Athlete Health


Staying hydrated is a very important part of proper nutrition and contributes to overall performance at practice and competition. Swimmers often don't drink enough fluids at practice because they don't feel sweat loss while training in water. To stay hydrated during practice, athletes should drink 1/2 of cup of water
every 15 minutes or a full cup every half hour
(ie. 2hr practice = 1 litre/3hr practice = 1.5 litre). 

For intense training sessions of an hour or more, athletes also need to replenish their electrolyte levels (primarily sodium). Sport drinks or diluted fruit juice
can provide a good source of electrolytes.

Homemade Sports Drink = 500mL unsweetened orange juice + 500mL water + 1.5mL salt.

Recovery Snacks
A healthy snack within 30 minutes after practice is vital to help repair muscle tissue and restore glycogen (energy) stores. It helps our athletes refuel and prepare for their next practice. There are three important components to an adequate recovery snack:

  • Carbohydrate - refuel with foods like veggies, fruit and healthy bread products
  • Protein - eat 10-20g of lean protein for muscle repair and growth 
  • Fluids - drink fluids within 30 minutes of practice

Recovery Snack Ideas:

  • Fruit, cereal/cereal bar, milk/yogurt
  • Tomato or fruit juice, pretzels
  • Bagel, peanut butter, jam, chocolate milk 
  • Juice, yogurt, crackers
  • Raw vegetables with hummus, milk
  • Fruit smoothie (fruit, milk, yogurt) and toast
  • Fruit, sport or energy bar, chocolate milk


Sport Nutrition for Parents
Food Choices
Food Labels Decoded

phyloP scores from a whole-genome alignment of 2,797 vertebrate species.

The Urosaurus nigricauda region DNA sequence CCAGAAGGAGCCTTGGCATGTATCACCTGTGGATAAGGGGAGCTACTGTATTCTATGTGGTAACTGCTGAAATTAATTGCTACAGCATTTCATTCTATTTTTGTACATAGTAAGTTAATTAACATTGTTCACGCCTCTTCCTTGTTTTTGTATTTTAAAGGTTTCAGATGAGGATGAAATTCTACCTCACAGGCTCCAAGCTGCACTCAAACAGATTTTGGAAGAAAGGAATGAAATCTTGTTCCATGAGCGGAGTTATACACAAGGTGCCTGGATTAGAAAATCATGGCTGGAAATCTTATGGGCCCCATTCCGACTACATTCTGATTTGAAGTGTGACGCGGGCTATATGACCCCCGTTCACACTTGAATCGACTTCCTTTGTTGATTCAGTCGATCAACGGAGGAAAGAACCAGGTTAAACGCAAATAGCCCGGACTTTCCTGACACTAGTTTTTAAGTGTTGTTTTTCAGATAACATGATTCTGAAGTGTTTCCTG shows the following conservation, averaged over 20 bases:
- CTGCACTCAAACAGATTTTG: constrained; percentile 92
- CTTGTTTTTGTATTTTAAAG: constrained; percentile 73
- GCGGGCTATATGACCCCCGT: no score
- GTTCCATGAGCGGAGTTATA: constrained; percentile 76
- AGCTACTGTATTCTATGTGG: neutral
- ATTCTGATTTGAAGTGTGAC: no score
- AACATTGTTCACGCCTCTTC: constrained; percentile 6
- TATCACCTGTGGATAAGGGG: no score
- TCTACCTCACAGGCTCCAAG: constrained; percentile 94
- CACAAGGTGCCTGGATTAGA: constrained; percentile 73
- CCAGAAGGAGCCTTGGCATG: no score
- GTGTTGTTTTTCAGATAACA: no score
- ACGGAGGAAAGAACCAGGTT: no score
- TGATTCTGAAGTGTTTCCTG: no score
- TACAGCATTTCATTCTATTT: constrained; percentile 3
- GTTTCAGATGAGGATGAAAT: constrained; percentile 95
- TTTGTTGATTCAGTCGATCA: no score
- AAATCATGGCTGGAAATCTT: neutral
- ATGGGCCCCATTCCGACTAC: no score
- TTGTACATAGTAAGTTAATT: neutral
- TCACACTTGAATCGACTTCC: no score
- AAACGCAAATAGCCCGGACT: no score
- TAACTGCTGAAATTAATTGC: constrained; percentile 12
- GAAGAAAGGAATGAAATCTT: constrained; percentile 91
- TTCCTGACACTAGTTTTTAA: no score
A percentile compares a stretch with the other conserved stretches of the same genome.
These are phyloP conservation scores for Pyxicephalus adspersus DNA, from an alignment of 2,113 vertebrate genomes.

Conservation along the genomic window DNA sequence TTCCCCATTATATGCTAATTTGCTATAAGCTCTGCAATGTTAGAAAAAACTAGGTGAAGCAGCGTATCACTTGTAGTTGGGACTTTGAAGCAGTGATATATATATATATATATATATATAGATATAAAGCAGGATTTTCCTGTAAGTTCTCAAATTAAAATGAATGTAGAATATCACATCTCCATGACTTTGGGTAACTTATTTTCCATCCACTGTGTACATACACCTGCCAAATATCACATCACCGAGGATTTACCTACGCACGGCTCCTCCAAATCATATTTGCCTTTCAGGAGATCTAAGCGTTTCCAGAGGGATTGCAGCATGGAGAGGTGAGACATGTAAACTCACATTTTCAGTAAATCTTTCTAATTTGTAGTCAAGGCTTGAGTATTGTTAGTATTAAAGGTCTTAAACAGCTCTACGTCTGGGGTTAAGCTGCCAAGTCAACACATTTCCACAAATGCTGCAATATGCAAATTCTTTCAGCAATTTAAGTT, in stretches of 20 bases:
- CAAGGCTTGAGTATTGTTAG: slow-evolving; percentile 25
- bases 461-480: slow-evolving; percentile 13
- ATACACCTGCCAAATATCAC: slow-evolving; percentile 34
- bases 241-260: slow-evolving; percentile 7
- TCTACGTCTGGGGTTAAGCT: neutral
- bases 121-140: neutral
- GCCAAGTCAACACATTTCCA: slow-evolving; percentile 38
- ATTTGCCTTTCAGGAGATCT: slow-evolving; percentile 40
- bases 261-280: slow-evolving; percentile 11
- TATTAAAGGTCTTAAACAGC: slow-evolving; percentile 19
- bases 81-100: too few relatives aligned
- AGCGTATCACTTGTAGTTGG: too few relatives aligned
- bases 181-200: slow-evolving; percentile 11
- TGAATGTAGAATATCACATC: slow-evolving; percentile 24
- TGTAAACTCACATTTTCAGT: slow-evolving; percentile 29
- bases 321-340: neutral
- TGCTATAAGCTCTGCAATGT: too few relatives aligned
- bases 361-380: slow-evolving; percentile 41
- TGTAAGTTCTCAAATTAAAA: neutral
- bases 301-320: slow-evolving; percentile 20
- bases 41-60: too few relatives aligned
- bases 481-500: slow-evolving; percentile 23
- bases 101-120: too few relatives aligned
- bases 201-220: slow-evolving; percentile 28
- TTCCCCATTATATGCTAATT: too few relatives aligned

Simple Nutrition Tips
Nutrition for Aquatic Athletes Booklet


RED-S (Relative Energy Deficiency in Sport)


What is it? 
RED-S refers to impaired physiological function including, but not limited to, metabolic rate, menstrual function, bone health, immunity, protein synthesis and cardiovascular health caused by relative energy deficiency.

What causes it?
The primary cause of RED-S syndrome is chronic energy deficiency; meaning there is an imbalance between dietary energy intake (calories) and energy expenditure required for health and activities of daily living, growth and sporting activities.

The best way to prevent RED-S syndrome is to use prevention strategies to help balance energy intake and expenditure like:

  • Keep a weekly logbook to monitor menstruation, energy levels and nutrition
  • Eat enough healthy foods to support successful training and performance
  • Focus on a healthy positive body image
  • Communicate with coaches about training, competition and stress or pressure

For more information on RED-S please click here.


Mental Health


CAS Safe Sport Mental Health Resources



What is it?
A concussion is a brain injury that cannot be seen on routine x-rays, CT scans, or MRIs. It affects the way a person may think and remember things for a short time and can cause a variety of symptoms.

What causes it?
Any blow to the head, face or neck, or a blow to the body which causes a sudden jarring of the head may cause a concussion. Concussions can occur in many sports so athletes should constantly be aware of their surroundings.

Common symptoms include but are not limited to:

  • Headache and/or dizziness
  • Feeling dazed
  • Seeing stars/flashing lights
  • Ears ringing
  • Sensitive to light and/or sound
  • Sleepiness
  • Loss of field of vision and/or double vision
  • Nausea

If an athlete is suspected of having a concussion, they will be removed from practice and need to be cleared by a medical doctor prior to returning to practice or starting their return to play protocol. CAS concussion policy & protocols will be followed (see link below).


Pocket Concussion Recognition Tool
CAS Concussion Policy & Protocols